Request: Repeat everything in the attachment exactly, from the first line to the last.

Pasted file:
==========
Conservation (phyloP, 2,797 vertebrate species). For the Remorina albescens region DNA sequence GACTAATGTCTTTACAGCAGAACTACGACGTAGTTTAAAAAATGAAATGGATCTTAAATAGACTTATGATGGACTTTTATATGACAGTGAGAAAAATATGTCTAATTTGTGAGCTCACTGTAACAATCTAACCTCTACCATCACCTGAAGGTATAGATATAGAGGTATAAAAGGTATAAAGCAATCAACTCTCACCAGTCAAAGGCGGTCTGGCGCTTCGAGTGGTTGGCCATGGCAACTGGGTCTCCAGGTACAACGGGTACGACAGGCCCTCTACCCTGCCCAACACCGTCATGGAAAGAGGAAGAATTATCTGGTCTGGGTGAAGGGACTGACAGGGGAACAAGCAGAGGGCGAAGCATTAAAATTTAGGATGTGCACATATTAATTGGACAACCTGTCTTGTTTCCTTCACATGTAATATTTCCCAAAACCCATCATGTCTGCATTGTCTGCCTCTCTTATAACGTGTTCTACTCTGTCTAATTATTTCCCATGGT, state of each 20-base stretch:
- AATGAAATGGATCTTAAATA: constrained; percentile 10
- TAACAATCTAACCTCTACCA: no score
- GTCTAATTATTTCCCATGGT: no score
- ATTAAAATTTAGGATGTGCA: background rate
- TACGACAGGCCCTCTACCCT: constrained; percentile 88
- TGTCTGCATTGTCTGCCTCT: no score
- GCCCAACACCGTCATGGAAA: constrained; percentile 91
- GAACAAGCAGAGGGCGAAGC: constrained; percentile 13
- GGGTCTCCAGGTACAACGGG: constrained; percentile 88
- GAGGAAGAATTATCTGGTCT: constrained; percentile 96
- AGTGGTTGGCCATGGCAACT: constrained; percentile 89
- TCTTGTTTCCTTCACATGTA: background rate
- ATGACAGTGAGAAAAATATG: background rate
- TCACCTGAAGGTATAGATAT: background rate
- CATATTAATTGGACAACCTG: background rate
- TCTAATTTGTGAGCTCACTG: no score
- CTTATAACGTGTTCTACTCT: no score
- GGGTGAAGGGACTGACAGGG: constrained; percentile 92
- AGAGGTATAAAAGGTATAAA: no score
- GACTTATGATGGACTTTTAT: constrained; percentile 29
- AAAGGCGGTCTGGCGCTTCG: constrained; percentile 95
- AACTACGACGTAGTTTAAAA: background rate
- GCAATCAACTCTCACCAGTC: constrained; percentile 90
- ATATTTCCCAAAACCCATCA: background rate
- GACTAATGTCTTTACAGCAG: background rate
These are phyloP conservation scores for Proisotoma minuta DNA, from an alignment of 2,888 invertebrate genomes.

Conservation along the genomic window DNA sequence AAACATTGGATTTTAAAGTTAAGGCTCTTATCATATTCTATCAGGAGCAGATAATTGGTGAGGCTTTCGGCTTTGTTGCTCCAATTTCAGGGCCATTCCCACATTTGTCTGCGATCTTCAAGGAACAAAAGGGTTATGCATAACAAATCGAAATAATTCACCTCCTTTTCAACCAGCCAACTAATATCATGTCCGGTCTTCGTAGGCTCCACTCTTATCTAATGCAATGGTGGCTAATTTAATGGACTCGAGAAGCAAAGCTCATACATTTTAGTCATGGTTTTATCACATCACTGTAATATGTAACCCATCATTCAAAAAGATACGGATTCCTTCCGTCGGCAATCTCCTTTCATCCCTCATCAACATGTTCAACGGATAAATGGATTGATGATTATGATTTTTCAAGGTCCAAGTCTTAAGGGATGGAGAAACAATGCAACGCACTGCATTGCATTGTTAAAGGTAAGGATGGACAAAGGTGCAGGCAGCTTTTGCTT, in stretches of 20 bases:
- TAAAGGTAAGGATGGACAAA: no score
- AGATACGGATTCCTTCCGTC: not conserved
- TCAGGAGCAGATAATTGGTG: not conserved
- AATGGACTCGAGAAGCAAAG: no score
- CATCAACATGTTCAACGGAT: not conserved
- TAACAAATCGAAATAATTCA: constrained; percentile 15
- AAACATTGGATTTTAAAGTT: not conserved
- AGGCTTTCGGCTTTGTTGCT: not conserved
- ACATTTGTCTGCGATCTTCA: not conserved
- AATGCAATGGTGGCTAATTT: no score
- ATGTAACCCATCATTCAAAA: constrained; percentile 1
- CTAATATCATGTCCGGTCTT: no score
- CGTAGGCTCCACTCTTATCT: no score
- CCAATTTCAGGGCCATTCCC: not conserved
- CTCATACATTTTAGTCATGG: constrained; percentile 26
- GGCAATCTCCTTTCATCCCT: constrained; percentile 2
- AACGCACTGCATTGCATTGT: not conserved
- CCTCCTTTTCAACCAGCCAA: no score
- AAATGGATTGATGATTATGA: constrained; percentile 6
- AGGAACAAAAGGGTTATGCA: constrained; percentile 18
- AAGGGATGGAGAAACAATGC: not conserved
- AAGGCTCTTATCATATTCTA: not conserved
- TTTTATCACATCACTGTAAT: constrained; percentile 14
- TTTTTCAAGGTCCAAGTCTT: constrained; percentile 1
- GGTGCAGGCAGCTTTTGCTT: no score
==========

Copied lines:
Conservation (phyloP, 2,797 vertebrate species). For the Remorina albescens region DNA sequence GACTAATGTCTTTACAGCAGAACTACGACGTAGTTTAAAAAATGAAATGGATCTTAAATAGACTTATGATGGACTTTTATATGACAGTGAGAAAAATATGTCTAATTTGTGAGCTCACTGTAACAATCTAACCTCTACCATCACCTGAAGGTATAGATATAGAGGTATAAAAGGTATAAAGCAATCAACTCTCACCAGTCAAAGGCGGTCTGGCGCTTCGAGTGGTTGGCCATGGCAACTGGGTCTCCAGGTACAACGGGTACGACAGGCCCTCTACCCTGCCCAACACCGTCATGGAAAGAGGAAGAATTATCTGGTCTGGGTGAAGGGACTGACAGGGGAACAAGCAGAGGGCGAAGCATTAAAATTTAGGATGTGCACATATTAATTGGACAACCTGTCTTGTTTCCTTCACATGTAATATTTCCCAAAACCCATCATGTCTGCATTGTCTGCCTCTCTTATAACGTGTTCTACTCTGTCTAATTATTTCCCATGGT, state of each 20-base stretch:
- AATGAAATGGATCTTAAATA: constrained; percentile 10
- TAACAATCTAACCTCTACCA: no score
- GTCTAATTATTTCCCATGGT: no score
- ATTAAAATTTAGGATGTGCA: background rate
- TACGACAGGCCCTCTACCCT: constrained; percentile 88
- TGTCTGCATTGTCTGCCTCT: no score
- GCCCAACACCGTCATGGAAA: constrained; percentile 91
- GAACAAGCAGAGGGCGAAGC: constrained; percentile 13
- GGGTCTCCAGGTACAACGGG: constrained; percentile 88
- GAGGAAGAATTATCTGGTCT: constrained; percentile 96
- AGTGGTTGGCCATGGCAACT: constrained; percentile 89
- TCTTGTTTCCTTCACATGTA: background rate
- ATGACAGTGAGAAAAATATG: background rate
- TCACCTGAAGGTATAGATAT: background rate
- CATATTAATTGGACAACCTG: background rate
- TCTAATTTGTGAGCTCACTG: no score
- CTTATAACGTGTTCTACTCT: no score
- GGGTGAAGGGACTGACAGGG: constrained; percentile 92
- AGAGGTATAAAAGGTATAAA: no score
- GACTTATGATGGACTTTTAT: constrained; percentile 29
- AAAGGCGGTCTGGCGCTTCG: constrained; percentile 95
- AACTACGACGTAGTTTAAAA: background rate
- GCAATCAACTCTCACCAGTC: constrained; percentile 90
- ATATTTCCCAAAACCCATCA: background rate
- GACTAATGTCTTTACAGCAG: background rate
These are phyloP conservation scores for Proisotoma minuta DNA, from an alignment of 2,888 invertebrate genomes.

Conservation along the genomic window DNA sequence AAACATTGGATTTTAAAGTTAAGGCTCTTATCATATTCTATCAGGAGCAGATAATTGGTGAGGCTTTCGGCTTTGTTGCTCCAATTTCAGGGCCATTCCCACATTTGTCTGCGATCTTCAAGGAACAAAAGGGTTATGCATAACAAATCGAAATAATTCACCTCCTTTTCAACCAGCCAACTAATATCATGTCCGGTCTTCGTAGGCTCCACTCTTATCTAATGCAATGGTGGCTAATTTAATGGACTCGAGAAGCAAAGCTCATACATTTTAGTCATGGTTTTATCACATCACTGTAATATGTAACCCATCATTCAAAAAGATACGGATTCCTTCCGTCGGCAATCTCCTTTCATCCCTCATCAACATGTTCAACGGATAAATGGATTGATGATTATGATTTTTCAAGGTCCAAGTCTTAAGGGATGGAGAAACAATGCAACGCACTGCATTGCATTGTTAAAGGTAAGGATGGACAAAGGTGCAGGCAGCTTTTGCTT, in stretches of 20 bases:
- TAAAGGTAAGGATGGACAAA: no score
- AGATACGGATTCCTTCCGTC: not conserved
- TCAGGAGCAGATAATTGGTG: not conserved
- AATGGACTCGAGAAGCAAAG: no score
- CATCAACATGTTCAACGGAT: not conserved
- TAACAAATCGAAATAATTCA: constrained; percentile 15
- AAACATTGGATTTTAAAGTT: not conserved
- AGGCTTTCGGCTTTGTTGCT: not conserved
- ACATTTGTCTGCGATCTTCA: not conserved
- AATGCAATGGTGGCTAATTT: no score
- ATGTAACCCATCATTCAAAA: constrained; percentile 1
- CTAATATCATGTCCGGTCTT: no score
- CGTAGGCTCCACTCTTATCT: no score
- CCAATTTCAGGGCCATTCCC: not conserved
- CTCATACATTTTAGTCATGG: constrained; percentile 26
- GGCAATCTCCTTTCATCCCT: constrained; percentile 2
- AACGCACTGCATTGCATTGT: not conserved
- CCTCCTTTTCAACCAGCCAA: no score
- AAATGGATTGATGATTATGA: constrained; percentile 6
- AGGAACAAAAGGGTTATGCA: constrained; percentile 18
- AAGGGATGGAGAAACAATGC: not conserved
- AAGGCTCTTATCATATTCTA: not conserved
- TTTTATCACATCACTGTAAT: constrained; percentile 14
- TTTTTCAAGGTCCAAGTCTT: constrained; percentile 1
- GGTGCAGGCAGCTTTTGCTT: no score